Dubbed by The Sunday Times in 2013 as “Britain’s top place to live”, Stamford is a pretty market town in Lincolnshire boasting 16th-century charm and an independent shopping and dining scene that attracts travellers from far and wide. Here’s how to spend a weekend in the finest stone town in England.
With its cobbled streets and perfectly-preserved Georgian architecture, you might expect Stamford to be a sleepy, unassuming place. And while it’s true that Stamford is no thriving metropolis, it’s also no sleepy backwater.
Arrive on a Friday afternoon and you’ll no doubt encounter its bustling street market, or visit one of the town’s 30 pubs on a Saturday evening to find a thriving independent real ale scene.
The town prospered under the Normans with a strong economy based around its wool trade. Now, travellers come in search of prestigious food and listed buildings (of which the town has 600), while Burghley Horse Trials attracts thousands of people every year. Whatever your reason for visiting, here are some of the best things to do while you’re in Stamford.
Check into: The Crown Hotel. Located in the heart of Stamford, just off Red Lion Square, The Crown Hotel is a former coaching inn and effortlessly combines character with home comforts. Featuring a lovely courtyard, 18 individually-styled rooms, a restaurant, and cosy bar, this hotel is perfectly placed for exploring this scenic market town.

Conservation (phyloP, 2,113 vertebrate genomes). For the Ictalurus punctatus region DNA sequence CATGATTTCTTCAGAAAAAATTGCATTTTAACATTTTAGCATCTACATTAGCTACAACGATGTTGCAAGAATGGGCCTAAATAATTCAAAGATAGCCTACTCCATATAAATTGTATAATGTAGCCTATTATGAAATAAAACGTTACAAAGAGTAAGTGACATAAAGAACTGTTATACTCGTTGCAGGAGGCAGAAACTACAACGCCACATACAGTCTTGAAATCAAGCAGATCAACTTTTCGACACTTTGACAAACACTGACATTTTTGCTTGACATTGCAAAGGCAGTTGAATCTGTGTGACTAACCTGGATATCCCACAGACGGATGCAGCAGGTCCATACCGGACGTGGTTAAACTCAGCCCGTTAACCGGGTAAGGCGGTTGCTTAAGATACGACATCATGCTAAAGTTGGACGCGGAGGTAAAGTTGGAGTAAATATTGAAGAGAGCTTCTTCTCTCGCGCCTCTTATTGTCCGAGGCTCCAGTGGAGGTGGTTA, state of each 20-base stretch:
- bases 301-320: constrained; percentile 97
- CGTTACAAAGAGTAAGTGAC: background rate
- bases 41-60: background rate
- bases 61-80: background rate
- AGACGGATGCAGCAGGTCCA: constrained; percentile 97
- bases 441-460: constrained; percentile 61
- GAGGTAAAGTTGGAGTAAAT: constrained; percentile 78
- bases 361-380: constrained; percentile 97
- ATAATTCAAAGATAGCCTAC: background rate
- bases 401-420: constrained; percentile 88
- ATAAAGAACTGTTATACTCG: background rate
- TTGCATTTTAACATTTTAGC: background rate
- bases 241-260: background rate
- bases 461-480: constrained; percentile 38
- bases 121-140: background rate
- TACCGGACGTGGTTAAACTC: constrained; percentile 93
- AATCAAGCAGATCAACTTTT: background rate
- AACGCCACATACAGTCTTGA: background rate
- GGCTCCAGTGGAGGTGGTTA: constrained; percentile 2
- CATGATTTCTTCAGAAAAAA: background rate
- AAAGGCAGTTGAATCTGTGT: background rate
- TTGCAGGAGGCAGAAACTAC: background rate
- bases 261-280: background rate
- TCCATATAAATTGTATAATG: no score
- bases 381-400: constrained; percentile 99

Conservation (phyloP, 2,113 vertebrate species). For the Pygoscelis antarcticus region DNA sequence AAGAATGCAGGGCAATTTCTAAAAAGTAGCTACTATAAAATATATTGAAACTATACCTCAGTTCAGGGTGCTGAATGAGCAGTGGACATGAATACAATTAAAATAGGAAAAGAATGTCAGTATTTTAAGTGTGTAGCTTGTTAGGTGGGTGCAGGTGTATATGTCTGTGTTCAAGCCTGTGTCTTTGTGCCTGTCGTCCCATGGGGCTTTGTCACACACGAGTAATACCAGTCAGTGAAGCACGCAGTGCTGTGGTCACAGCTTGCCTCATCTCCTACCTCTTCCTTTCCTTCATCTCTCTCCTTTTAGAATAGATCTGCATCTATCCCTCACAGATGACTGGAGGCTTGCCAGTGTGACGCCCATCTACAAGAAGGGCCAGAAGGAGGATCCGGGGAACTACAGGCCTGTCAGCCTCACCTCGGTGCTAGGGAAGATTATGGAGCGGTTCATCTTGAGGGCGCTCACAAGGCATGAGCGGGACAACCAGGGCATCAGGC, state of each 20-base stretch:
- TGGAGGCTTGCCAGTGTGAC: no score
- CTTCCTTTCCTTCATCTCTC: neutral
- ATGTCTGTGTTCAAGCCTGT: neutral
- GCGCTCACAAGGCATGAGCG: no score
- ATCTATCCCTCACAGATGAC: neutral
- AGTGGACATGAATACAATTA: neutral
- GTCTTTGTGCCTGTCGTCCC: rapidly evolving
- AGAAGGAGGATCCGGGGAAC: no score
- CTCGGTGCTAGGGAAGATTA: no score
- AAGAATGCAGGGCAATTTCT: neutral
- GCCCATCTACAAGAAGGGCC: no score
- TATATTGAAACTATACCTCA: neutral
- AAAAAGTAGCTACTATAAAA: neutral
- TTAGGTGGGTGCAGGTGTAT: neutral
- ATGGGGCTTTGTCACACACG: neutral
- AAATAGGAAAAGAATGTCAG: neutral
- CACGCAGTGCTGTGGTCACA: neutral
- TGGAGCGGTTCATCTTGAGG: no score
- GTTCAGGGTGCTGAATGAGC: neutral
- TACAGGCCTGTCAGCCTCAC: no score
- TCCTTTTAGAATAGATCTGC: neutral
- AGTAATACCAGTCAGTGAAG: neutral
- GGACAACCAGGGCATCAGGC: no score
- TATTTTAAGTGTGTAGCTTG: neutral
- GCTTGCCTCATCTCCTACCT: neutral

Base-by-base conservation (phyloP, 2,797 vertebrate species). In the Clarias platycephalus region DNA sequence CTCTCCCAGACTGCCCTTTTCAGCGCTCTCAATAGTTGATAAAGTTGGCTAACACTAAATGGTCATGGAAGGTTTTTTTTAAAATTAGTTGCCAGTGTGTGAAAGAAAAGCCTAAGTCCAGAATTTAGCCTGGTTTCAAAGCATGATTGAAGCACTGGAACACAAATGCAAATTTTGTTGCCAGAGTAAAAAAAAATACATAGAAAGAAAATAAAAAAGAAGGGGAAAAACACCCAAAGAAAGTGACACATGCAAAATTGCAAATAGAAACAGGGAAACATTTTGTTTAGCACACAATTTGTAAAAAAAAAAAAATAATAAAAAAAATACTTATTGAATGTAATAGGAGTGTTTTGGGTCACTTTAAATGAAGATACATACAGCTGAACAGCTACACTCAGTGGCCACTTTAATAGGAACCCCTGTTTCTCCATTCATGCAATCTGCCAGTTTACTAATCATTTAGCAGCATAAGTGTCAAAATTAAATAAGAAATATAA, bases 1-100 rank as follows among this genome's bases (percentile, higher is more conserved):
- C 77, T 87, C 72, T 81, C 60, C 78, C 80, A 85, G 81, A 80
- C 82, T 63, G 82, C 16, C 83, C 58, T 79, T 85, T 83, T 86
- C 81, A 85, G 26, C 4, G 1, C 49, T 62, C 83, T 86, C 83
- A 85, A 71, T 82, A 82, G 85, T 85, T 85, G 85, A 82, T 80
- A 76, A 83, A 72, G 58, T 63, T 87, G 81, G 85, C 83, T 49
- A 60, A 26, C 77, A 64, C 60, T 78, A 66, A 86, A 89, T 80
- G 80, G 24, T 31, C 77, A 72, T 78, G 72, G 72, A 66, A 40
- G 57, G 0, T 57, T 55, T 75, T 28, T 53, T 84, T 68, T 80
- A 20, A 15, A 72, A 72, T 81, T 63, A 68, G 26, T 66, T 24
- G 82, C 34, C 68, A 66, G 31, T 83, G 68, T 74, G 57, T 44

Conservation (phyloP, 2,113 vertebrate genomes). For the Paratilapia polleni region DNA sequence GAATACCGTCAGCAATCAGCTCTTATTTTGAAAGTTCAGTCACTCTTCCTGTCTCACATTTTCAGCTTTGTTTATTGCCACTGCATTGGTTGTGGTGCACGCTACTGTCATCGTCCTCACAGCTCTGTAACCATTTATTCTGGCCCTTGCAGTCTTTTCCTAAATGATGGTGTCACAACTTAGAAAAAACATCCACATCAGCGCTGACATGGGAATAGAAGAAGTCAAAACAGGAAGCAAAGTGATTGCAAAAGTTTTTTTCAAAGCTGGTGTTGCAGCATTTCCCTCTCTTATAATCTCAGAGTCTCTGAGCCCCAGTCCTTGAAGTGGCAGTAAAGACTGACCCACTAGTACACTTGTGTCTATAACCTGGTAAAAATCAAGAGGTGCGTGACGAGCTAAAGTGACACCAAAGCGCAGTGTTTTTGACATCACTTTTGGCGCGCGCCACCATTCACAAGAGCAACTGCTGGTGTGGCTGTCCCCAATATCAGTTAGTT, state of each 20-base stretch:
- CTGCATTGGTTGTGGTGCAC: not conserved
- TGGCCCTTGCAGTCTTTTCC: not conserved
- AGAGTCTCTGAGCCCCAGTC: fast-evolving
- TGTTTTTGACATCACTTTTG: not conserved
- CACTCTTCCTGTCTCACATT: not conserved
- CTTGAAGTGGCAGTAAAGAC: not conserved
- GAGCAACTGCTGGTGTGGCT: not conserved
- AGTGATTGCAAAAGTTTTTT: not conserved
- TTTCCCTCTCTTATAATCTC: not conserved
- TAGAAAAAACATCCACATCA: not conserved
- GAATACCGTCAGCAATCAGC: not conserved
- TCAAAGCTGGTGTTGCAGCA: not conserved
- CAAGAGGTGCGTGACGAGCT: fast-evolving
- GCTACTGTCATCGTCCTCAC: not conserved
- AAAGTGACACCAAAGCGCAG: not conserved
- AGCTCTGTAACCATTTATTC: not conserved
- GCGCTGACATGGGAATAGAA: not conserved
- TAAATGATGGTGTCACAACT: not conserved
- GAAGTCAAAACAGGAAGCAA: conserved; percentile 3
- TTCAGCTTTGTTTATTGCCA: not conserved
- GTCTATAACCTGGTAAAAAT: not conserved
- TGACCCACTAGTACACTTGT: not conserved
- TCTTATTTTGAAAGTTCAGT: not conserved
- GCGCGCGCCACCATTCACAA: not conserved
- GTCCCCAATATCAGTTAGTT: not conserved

Eat at: The Mad Turk. While Stamford excels in characterful buildings and cobbled streets, its international cuisine offering has often left a lot to be desired, which is probably why The Mad Turk has been welcomed by the locals with open arms. Here you’ll find home-cooked-style Turkish Cypriot food, along with fantastic service and a welcoming atmosphere.
Have a pint in: The Bull and Swan. If you fancy a pint or two before hitting the hay, The Bull and Swan is a Stamford staple. The quirky 16th-century pub, restaurant, and hotel was once the meeting place of The Honourable Order of Little Bedlam, a drinking club formed in 1684. It has changed a lot since then, having undergone a makeover in recent years, but its cosy atmosphere continues to delight locals and visitors alike.
Visit: Burghley House. No visit to Stamford would be complete without exploring its most famous attraction, Burghley House. Built by William Cecil, Lord High Treasurer to Queen Elizabeth I, between 1555 and 1587, the grand country home has been featured in several films including Pride and Prejudice and The Da Vinci Code.
The house’s main attractions, though, are its 18 staterooms that can be discovered on a guided tour. Outside, the Sculpture Garden and Deer Park are the perfect place for a stroll before heading back into town.
Stop for lunch at: Central Cafe and Tea Rooms. Step inside Stamford’s oldest tearooms and you’d be forgiven for thinking you’d taken a trip back in time. Thankfully, the dark wooden tables, exposed stone walls and timber-clad ceilings only add to its charm. The menu is a comforting, no-frills affair filled with sandwiches, jacket potatoes and all-day breakfasts, great for a quick bite to eat, while the window display groans with irresistible sweet treats.